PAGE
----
When the US negotiated the new trade deal with China a week ago one of its provisions was that it was to import more American grown hemp. While the deal didn’t specify just how much more hemp China will be importing, the document states that the country must spend at least $12.5 billion more than it did in 2017 on more than 200 agricultural commodities, including the cannabis plant, for calendar year 2020. The following year, it must spend at least $19.5 billion more.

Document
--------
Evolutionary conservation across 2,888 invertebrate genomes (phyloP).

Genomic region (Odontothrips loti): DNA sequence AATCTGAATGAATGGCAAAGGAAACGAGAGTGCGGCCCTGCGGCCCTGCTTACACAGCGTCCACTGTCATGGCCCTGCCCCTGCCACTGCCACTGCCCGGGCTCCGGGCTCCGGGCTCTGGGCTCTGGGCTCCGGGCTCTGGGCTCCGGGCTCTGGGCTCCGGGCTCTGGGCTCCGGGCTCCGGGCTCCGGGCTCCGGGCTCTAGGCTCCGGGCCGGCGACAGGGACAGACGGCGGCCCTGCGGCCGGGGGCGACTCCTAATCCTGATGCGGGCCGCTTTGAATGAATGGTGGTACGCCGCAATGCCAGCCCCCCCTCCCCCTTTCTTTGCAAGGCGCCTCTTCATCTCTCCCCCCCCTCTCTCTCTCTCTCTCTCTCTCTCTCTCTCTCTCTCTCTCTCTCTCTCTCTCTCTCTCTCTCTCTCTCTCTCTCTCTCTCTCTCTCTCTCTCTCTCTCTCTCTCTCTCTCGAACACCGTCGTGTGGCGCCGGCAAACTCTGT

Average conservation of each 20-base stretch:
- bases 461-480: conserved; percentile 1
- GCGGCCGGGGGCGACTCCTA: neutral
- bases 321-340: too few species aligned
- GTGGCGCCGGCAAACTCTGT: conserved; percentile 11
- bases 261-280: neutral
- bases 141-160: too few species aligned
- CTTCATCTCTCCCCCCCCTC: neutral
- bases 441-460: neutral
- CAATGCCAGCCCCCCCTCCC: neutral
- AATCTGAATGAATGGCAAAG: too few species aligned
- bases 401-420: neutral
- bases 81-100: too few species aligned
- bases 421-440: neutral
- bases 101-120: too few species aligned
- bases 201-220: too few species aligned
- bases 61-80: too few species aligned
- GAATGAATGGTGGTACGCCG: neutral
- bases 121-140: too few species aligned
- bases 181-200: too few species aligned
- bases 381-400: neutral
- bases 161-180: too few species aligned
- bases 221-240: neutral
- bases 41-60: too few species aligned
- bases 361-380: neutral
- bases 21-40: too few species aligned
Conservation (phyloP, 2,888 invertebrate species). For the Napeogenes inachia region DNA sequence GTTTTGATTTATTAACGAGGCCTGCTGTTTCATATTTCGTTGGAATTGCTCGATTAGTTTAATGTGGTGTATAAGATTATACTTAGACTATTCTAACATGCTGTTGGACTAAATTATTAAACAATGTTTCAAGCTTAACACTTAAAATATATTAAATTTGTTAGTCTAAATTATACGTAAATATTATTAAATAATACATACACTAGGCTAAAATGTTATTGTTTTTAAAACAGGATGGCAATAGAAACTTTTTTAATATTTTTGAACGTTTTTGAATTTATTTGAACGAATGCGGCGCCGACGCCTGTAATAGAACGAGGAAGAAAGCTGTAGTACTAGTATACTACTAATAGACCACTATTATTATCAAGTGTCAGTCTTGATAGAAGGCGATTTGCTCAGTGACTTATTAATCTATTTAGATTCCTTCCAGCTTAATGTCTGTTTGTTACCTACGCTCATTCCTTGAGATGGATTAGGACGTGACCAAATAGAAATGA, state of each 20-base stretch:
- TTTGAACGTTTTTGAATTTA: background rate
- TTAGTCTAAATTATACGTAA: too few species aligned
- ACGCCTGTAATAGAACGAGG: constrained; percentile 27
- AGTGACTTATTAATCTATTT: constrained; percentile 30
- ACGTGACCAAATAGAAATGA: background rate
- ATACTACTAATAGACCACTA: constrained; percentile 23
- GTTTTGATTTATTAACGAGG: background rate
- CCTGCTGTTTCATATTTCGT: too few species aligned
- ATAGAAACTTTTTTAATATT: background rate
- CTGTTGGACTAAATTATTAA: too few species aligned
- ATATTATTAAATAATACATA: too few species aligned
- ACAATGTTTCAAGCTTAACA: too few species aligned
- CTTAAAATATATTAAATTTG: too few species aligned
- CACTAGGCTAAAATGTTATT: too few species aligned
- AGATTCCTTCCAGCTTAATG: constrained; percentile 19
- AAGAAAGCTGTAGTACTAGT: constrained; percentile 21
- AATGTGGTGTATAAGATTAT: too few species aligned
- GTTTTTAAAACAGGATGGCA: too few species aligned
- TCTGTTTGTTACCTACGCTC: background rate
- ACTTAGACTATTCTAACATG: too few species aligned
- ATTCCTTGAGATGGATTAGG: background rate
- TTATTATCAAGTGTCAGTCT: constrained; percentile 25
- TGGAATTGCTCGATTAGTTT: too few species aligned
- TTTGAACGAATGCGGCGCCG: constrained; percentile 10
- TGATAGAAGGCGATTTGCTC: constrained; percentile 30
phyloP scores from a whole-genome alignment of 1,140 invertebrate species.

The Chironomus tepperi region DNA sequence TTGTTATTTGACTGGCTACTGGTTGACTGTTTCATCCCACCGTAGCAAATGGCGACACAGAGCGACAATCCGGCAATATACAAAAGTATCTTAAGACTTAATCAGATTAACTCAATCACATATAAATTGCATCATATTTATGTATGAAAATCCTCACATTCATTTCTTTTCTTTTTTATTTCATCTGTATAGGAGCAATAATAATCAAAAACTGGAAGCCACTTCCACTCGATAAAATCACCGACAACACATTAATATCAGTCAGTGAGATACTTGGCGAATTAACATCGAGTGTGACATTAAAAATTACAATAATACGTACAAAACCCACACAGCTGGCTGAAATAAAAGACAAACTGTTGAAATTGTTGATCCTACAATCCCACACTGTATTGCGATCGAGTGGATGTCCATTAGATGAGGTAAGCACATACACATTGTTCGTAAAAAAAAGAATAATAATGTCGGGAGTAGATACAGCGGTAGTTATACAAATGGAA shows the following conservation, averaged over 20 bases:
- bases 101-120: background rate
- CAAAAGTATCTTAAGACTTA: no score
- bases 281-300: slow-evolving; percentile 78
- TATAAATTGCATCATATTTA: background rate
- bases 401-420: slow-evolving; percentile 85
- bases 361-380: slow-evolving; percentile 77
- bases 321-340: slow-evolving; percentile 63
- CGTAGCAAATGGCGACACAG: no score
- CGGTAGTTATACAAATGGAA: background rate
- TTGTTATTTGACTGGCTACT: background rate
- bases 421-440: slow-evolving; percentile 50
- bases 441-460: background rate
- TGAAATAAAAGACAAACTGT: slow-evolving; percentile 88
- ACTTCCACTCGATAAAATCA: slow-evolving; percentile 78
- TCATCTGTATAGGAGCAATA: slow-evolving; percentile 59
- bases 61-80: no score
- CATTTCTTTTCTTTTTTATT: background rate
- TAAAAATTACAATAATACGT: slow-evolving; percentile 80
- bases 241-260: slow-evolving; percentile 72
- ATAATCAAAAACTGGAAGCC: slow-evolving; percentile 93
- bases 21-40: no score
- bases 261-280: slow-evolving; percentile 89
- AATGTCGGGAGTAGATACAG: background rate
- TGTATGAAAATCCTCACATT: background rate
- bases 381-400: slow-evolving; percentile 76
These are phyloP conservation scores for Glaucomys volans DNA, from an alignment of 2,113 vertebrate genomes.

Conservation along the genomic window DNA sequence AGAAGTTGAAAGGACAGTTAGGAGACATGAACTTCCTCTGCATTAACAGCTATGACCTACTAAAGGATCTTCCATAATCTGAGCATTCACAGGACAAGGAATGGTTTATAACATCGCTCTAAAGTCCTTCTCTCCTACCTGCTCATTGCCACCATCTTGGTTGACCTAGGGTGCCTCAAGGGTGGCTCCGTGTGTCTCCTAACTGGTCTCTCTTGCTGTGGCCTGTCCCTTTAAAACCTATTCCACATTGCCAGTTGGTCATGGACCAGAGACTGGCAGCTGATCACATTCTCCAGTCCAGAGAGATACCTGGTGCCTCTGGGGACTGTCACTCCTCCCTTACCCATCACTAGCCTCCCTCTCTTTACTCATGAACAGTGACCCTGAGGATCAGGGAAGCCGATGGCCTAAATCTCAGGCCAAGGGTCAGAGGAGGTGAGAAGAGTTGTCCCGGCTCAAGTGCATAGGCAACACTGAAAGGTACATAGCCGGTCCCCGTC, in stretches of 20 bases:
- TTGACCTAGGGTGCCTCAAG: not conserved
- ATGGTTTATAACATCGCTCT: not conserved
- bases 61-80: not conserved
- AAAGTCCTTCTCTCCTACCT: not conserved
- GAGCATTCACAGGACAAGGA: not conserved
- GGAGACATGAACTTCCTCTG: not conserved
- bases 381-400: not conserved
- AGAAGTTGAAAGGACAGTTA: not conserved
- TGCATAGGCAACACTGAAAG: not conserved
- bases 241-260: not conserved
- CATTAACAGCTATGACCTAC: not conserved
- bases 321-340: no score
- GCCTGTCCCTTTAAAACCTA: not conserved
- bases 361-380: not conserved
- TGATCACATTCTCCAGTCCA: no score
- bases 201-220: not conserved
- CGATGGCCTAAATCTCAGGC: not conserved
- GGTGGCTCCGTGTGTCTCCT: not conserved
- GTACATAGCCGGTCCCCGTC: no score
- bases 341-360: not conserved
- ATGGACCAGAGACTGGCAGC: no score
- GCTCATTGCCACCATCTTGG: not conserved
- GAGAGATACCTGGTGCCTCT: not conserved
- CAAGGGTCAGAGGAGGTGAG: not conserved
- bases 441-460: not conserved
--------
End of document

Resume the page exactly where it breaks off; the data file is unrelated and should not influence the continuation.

Hemp, which was federally legalized under the 2018 Farm Bill, is one of a long list of agricultural products that China agreed to import on a larger scale over the next two years. The industry has been booming with the growth of the CBD market.
The hemp industry has exploded, with bipartisan lawmakers working with regulators to ensure that hemp farmers have access to the resources they need to expand and meet booming consumer demand for CBD products. The U.S. Department of Agriculture (USDA) is currently finalizing its regulations for the crop after releasing an interim final rule last year.
USDA clarified in guidance last year that hemp plants and seeds are able to be imported from other countries. In 2018, the U.S. imported about $3.3 million in hemp from China, according to Hemp Industry Daily.